Looking for an insightful, intellectually curious modern comedy about energetic Baby Boomers who are reckoning with becoming dignified senior citizens? You should probably watch Grace & Frankie.
Fox's The Cool Kids trades in low-hanging "old people are so old" fruit. It makes a running joke of Sid's (Leslie Jordan) homosexuality and flamboyance; it operates from the position that people over 50 or 60 (or however old these folks are) wanting to have full, vibrant rewarding lives is silly and that good sex at their age is gross and ridiculous. In the pilot episode at least, The Cool Kids panders to stereotypes, cliches and tropes and boy, it's a good time.
The Cool Kids follows a gang of mature folks in a retirement community causing trouble with their antics. David Alan Grier is Hank, a gruff guy who's almost always instigating the mischief; Martin Mull is Charlie, a raconteur with unbelievable life stories and an unreliable memory; Sid (Jordan) likes to pop pills, talk smack about everybody and deliver all manner of shade and sass; and Margaret (Vicki Lawrence) is the group's confident and cunning mastermind of mischief.
Basically, they're new characters living inside The Golden Girls' oft-discussed Shady Pines, trying to break free of the rules instituted by the man while being respectful of their aches, pains and poor eyesight. The pilot's setup — a death leaves a seat open at Hank and the boys' literal and metaphorical table, and Margaret comes to seize it — constructs the world of the show solidly, and by the time it concludes viewers feel assured The Cool Kids at least knows exactly what it is and has many stories to tell.
Sophomoric humor isn't everyone's cup of Metamucil, but those who like zany, mildly inappropriate zingers in the tradition of that Fox hit Married...With Children will find these old coots to be quite the hoot. When Sid, for example, has been dispatched by his buddies to dissuade Margaret from infringing on their boys club by seducing her, he ends up curled on her couch howling at her story about a longshoreman and an enema gone wrong. "I been there!" he sings, and they guffaw some more since, you know, he's gay and gay people do butt stuff. The Cool Kids may not be as sophisticated as It's Always Sunny In Philadelphia, even if it does bear traces of the Sunny tone since Charlie Day is a Cool Kids producer, but it's assuredly familiar, while teasing endless outrageous bits, like playing with people's oxygen tanks, to come.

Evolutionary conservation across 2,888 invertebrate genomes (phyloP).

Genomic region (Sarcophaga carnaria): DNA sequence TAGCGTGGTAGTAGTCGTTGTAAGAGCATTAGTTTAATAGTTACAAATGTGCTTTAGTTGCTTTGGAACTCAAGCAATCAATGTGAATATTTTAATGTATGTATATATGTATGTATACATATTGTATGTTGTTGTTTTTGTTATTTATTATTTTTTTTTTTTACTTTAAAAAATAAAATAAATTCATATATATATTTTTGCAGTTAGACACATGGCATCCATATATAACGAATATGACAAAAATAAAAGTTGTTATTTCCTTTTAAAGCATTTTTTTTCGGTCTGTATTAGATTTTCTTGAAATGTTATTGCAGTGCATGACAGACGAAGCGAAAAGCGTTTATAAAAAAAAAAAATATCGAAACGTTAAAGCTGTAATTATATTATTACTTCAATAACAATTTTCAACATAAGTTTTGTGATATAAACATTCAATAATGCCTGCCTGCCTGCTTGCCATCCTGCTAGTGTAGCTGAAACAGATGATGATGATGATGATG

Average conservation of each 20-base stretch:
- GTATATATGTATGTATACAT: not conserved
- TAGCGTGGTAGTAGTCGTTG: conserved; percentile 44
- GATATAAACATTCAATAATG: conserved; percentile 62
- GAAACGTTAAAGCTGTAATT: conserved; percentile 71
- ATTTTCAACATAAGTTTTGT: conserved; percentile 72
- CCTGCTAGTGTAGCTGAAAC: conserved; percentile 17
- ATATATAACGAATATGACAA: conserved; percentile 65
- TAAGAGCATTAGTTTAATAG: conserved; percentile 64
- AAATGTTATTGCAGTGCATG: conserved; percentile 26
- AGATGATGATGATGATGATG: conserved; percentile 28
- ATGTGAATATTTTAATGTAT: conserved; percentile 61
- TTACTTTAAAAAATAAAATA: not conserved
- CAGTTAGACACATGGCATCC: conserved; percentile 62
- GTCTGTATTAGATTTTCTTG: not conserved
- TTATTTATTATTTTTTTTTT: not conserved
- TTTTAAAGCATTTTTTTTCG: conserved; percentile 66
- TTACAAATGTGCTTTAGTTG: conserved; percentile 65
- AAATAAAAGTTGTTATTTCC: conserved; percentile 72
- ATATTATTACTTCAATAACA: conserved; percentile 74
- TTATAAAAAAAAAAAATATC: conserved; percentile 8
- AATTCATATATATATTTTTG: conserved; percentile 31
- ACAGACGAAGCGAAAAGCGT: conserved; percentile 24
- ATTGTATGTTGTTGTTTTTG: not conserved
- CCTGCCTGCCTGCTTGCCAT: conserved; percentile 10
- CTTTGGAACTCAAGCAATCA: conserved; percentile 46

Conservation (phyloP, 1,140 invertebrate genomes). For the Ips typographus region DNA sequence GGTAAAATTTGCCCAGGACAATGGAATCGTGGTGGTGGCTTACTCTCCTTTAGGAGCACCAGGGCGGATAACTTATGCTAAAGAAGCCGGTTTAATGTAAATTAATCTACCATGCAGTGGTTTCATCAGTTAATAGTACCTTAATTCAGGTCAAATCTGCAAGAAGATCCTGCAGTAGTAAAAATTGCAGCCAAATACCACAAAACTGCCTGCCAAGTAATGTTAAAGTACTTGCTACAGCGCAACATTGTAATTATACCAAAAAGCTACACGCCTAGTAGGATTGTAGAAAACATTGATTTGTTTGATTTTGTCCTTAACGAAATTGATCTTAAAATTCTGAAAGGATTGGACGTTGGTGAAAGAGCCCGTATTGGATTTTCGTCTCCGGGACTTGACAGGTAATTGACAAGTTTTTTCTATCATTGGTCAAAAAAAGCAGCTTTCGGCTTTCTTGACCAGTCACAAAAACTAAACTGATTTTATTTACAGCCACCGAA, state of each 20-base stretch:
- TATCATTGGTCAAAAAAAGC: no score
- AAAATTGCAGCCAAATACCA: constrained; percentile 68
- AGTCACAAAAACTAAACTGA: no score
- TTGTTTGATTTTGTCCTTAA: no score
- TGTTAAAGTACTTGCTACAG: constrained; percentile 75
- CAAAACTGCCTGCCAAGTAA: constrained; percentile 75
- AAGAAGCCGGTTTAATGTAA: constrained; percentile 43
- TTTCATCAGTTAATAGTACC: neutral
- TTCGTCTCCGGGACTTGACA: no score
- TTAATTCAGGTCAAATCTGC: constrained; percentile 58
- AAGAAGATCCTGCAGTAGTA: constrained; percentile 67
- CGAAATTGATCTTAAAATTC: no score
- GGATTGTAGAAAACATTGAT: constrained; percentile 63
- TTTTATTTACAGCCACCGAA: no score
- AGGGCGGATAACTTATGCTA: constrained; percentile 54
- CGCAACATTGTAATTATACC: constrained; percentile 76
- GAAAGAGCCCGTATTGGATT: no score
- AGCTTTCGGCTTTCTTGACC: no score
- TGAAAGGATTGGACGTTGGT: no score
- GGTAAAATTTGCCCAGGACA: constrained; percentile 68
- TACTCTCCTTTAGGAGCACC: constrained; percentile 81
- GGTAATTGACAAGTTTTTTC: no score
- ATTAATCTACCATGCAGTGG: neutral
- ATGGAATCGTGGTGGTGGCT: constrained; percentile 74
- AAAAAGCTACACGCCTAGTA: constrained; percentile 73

Leslie Jordan, as he's done in Will & Grace, brings panache and zest to his scenes as he floats through them like a silk scarf. Vicki Lawrence makes Margaret feel as tough as she is whimsical and girlish. David Alan Grier's angry old man schtick starts to grate after a while and needs some finesse to prevent him from being entirely one note, and there are points where Martin Mull's Charlie seems spacier and more vacant than likely intended. But the ensemble slides into a groove easily and even glides into the requisite moments of sentimentality and reflection smoothly. Naturally, The Cool Kids delves into the anxieties around aging, mortality and loss that a series about senior citizens has to but those forays are universal, since everybody's gonna croak at some point, and the show spends more time making good dirty fun of this dread than wallowing in it.
The Cool Kids premieres Friday at 8:30/7:30c on Fox.